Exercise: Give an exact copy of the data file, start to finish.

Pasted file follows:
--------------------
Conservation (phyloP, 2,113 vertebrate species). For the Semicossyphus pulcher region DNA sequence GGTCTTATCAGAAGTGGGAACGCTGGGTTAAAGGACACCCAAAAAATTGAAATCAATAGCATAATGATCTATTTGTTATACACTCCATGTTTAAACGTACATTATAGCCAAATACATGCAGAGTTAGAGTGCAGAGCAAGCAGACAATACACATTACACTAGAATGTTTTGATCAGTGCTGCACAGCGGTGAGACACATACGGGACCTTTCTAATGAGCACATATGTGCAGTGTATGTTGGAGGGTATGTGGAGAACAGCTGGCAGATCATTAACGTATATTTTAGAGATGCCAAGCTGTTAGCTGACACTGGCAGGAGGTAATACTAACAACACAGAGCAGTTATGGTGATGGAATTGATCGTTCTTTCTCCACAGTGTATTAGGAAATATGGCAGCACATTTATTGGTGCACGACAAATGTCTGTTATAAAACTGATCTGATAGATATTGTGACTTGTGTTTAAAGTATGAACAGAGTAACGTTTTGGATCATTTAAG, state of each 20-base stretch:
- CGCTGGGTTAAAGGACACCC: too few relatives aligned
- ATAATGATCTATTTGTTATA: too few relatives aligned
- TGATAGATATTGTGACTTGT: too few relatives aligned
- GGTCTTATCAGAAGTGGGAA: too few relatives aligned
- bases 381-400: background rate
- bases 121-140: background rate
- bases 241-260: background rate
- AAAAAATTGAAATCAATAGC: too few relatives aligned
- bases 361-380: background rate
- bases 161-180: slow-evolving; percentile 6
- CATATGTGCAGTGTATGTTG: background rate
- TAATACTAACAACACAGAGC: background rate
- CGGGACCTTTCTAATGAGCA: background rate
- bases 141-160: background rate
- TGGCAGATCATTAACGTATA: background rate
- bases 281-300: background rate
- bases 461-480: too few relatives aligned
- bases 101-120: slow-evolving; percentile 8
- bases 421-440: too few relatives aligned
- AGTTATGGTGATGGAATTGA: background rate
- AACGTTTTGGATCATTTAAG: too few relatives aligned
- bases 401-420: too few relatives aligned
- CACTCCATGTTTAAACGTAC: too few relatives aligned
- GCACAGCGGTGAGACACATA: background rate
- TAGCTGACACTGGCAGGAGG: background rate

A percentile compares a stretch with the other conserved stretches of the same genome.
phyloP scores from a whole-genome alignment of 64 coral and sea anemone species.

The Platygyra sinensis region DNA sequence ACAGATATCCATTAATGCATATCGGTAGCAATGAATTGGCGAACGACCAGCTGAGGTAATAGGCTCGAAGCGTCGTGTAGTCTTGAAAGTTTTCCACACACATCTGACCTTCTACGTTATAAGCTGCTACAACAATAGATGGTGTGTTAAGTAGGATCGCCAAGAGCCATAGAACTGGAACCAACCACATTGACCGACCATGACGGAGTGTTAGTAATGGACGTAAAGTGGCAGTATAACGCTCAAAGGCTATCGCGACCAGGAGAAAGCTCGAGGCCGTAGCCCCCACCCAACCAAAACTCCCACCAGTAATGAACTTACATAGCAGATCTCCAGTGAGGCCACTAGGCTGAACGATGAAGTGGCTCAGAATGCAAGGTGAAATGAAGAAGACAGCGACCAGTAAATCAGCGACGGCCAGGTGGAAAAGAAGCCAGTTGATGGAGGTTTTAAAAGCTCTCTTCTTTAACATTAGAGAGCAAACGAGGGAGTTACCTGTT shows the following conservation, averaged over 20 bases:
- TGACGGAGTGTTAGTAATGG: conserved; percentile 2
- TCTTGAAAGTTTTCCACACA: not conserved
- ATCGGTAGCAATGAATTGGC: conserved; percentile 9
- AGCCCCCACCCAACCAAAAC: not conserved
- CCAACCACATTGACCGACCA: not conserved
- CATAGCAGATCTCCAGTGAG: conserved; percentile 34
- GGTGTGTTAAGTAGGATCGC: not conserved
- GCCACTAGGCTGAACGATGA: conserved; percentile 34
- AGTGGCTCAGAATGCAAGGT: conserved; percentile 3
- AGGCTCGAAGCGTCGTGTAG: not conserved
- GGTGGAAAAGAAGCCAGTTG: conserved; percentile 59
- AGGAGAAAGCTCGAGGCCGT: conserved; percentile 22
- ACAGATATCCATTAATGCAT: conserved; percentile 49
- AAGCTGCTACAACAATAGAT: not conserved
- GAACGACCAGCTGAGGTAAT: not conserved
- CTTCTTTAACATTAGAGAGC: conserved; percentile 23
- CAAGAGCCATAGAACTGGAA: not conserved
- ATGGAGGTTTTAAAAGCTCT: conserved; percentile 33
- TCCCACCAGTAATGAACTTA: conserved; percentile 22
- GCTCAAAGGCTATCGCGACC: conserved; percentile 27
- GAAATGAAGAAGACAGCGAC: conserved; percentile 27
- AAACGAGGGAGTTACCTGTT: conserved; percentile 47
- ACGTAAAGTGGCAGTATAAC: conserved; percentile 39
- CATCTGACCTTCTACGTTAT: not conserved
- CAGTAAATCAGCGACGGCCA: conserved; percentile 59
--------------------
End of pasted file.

Conservation (phyloP, 2,113 vertebrate species). For the Semicossyphus pulcher region DNA sequence GGTCTTATCAGAAGTGGGAACGCTGGGTTAAAGGACACCCAAAAAATTGAAATCAATAGCATAATGATCTATTTGTTATACACTCCATGTTTAAACGTACATTATAGCCAAATACATGCAGAGTTAGAGTGCAGAGCAAGCAGACAATACACATTACACTAGAATGTTTTGATCAGTGCTGCACAGCGGTGAGACACATACGGGACCTTTCTAATGAGCACATATGTGCAGTGTATGTTGGAGGGTATGTGGAGAACAGCTGGCAGATCATTAACGTATATTTTAGAGATGCCAAGCTGTTAGCTGACACTGGCAGGAGGTAATACTAACAACACAGAGCAGTTATGGTGATGGAATTGATCGTTCTTTCTCCACAGTGTATTAGGAAATATGGCAGCACATTTATTGGTGCACGACAAATGTCTGTTATAAAACTGATCTGATAGATATTGTGACTTGTGTTTAAAGTATGAACAGAGTAACGTTTTGGATCATTTAAG, state of each 20-base stretch:
- CGCTGGGTTAAAGGACACCC: too few relatives aligned
- ATAATGATCTATTTGTTATA: too few relatives aligned
- TGATAGATATTGTGACTTGT: too few relatives aligned
- GGTCTTATCAGAAGTGGGAA: too few relatives aligned
- bases 381-400: background rate
- bases 121-140: background rate
- bases 241-260: background rate
- AAAAAATTGAAATCAATAGC: too few relatives aligned
- bases 361-380: background rate
- bases 161-180: slow-evolving; percentile 6
- CATATGTGCAGTGTATGTTG: background rate
- TAATACTAACAACACAGAGC: background rate
- CGGGACCTTTCTAATGAGCA: background rate
- bases 141-160: background rate
- TGGCAGATCATTAACGTATA: background rate
- bases 281-300: background rate
- bases 461-480: too few relatives aligned
- bases 101-120: slow-evolving; percentile 8
- bases 421-440: too few relatives aligned
- AGTTATGGTGATGGAATTGA: background rate
- AACGTTTTGGATCATTTAAG: too few relatives aligned
- bases 401-420: too few relatives aligned
- CACTCCATGTTTAAACGTAC: too few relatives aligned
- GCACAGCGGTGAGACACATA: background rate
- TAGCTGACACTGGCAGGAGG: background rate

A percentile compares a stretch with the other conserved stretches of the same genome.
phyloP scores from a whole-genome alignment of 64 coral and sea anemone species.

The Platygyra sinensis region DNA sequence ACAGATATCCATTAATGCATATCGGTAGCAATGAATTGGCGAACGACCAGCTGAGGTAATAGGCTCGAAGCGTCGTGTAGTCTTGAAAGTTTTCCACACACATCTGACCTTCTACGTTATAAGCTGCTACAACAATAGATGGTGTGTTAAGTAGGATCGCCAAGAGCCATAGAACTGGAACCAACCACATTGACCGACCATGACGGAGTGTTAGTAATGGACGTAAAGTGGCAGTATAACGCTCAAAGGCTATCGCGACCAGGAGAAAGCTCGAGGCCGTAGCCCCCACCCAACCAAAACTCCCACCAGTAATGAACTTACATAGCAGATCTCCAGTGAGGCCACTAGGCTGAACGATGAAGTGGCTCAGAATGCAAGGTGAAATGAAGAAGACAGCGACCAGTAAATCAGCGACGGCCAGGTGGAAAAGAAGCCAGTTGATGGAGGTTTTAAAAGCTCTCTTCTTTAACATTAGAGAGCAAACGAGGGAGTTACCTGTT shows the following conservation, averaged over 20 bases:
- TGACGGAGTGTTAGTAATGG: conserved; percentile 2
- TCTTGAAAGTTTTCCACACA: not conserved
- ATCGGTAGCAATGAATTGGC: conserved; percentile 9
- AGCCCCCACCCAACCAAAAC: not conserved
- CCAACCACATTGACCGACCA: not conserved
- CATAGCAGATCTCCAGTGAG: conserved; percentile 34
- GGTGTGTTAAGTAGGATCGC: not conserved
- GCCACTAGGCTGAACGATGA: conserved; percentile 34
- AGTGGCTCAGAATGCAAGGT: conserved; percentile 3
- AGGCTCGAAGCGTCGTGTAG: not conserved
- GGTGGAAAAGAAGCCAGTTG: conserved; percentile 59
- AGGAGAAAGCTCGAGGCCGT: conserved; percentile 22
- ACAGATATCCATTAATGCAT: conserved; percentile 49
- AAGCTGCTACAACAATAGAT: not conserved
- GAACGACCAGCTGAGGTAAT: not conserved
- CTTCTTTAACATTAGAGAGC: conserved; percentile 23
- CAAGAGCCATAGAACTGGAA: not conserved
- ATGGAGGTTTTAAAAGCTCT: conserved; percentile 33
- TCCCACCAGTAATGAACTTA: conserved; percentile 22
- GCTCAAAGGCTATCGCGACC: conserved; percentile 27
- GAAATGAAGAAGACAGCGAC: conserved; percentile 27
- AAACGAGGGAGTTACCTGTT: conserved; percentile 47
- ACGTAAAGTGGCAGTATAAC: conserved; percentile 39
- CATCTGACCTTCTACGTTAT: not conserved
- CAGTAAATCAGCGACGGCCA: conserved; percentile 59